Kazito Kalima was 14 at the start of the Rwandan genocide. Over just a few months in 1994, hundreds of thousands of Tutsi people in his country were killed, including most of his family.
Kalima was bashed over the head with a machete, beaten up and left in a ditch filled with dead bodies. He escaped into the jungle, where he lived for three months eating grass and drinking swamp water.
“It’s hard to understand,” Kalima says. “It’s hard to understand it if you never lived through it.”
It’s a horrific story. Unimaginable, for most people, including many of the mental health professionals Kalima met with to process his trauma. “Some of the counselors I’ve met, they would start crying when I talk. I’m like, ‘You’re supposed to help me,’” he says with a laugh.
Kalima is the founder and executive director of the Peace Center for Forgiveness & Reconciliation in Indianapolis. He came to the U.S. on a basketball scholarship after living as a refugee in East Africa. Now, the nonprofit he founded raises awareness of genocide and other human rights atrocities. It also connects immigrants and refugees to mental health resources.
“Everybody who has been through any kind of civil war, any conflict, might have some sort of mental health issues,” he says.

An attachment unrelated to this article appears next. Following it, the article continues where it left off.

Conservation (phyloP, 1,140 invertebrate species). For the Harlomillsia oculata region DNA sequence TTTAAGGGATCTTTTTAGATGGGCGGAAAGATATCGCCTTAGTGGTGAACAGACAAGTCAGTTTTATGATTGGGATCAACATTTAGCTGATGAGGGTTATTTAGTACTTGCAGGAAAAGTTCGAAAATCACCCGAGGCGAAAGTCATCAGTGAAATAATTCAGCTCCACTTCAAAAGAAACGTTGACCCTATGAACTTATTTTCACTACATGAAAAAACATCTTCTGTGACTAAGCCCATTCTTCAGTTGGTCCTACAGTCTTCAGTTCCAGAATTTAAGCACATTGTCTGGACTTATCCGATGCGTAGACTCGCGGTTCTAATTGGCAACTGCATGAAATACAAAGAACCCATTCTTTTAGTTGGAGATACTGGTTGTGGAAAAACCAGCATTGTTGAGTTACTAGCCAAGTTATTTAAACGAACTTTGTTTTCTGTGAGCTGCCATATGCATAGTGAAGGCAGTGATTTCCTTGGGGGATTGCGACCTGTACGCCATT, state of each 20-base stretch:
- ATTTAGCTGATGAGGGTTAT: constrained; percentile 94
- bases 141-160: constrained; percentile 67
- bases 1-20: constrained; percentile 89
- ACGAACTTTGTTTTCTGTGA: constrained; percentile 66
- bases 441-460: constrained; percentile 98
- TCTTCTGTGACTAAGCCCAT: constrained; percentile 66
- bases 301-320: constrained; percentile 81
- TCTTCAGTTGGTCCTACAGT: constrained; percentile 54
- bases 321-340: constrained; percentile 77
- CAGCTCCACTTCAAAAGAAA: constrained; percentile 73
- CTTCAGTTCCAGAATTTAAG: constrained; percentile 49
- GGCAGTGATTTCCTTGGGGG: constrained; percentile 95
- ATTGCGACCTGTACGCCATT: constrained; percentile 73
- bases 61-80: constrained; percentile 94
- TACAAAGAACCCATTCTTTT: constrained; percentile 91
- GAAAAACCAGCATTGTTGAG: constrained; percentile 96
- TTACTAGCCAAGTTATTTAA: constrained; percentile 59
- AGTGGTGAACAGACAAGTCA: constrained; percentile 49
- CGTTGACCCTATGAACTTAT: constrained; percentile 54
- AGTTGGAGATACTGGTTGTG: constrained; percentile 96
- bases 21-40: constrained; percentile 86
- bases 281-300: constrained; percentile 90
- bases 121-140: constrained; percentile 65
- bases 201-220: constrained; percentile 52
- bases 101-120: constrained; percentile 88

Refugees are people who come to another country fleeing persecution, war and violence in their homelands. Research shows the trauma refugees suffer before coming to the U.S., and the difficulties they face starting over in a new country, can cause anxiety, depression and other mental health issues.
Rates of post-traumatic stress disorder in refugees are especially high, says Diane Mitschke, an associate professor in the school of social work at the University of Texas at Arlington. “Sometimes as much as 10 times the rates we see in a typical American population,” she says. “Across the board we do see very high rates of depression, both major depressive disorder and temporal depression.”
There are also clients with mental health needs who never get treatment. How refugees view mental health can vary widely, depending on their education level and if they come from poor or rural backgrounds, researchers say.
Some countries don’t have practicing mental health professionals, says Zhang. That leaves a gap in knowledge about available treatment — and can contribute to a stigma.
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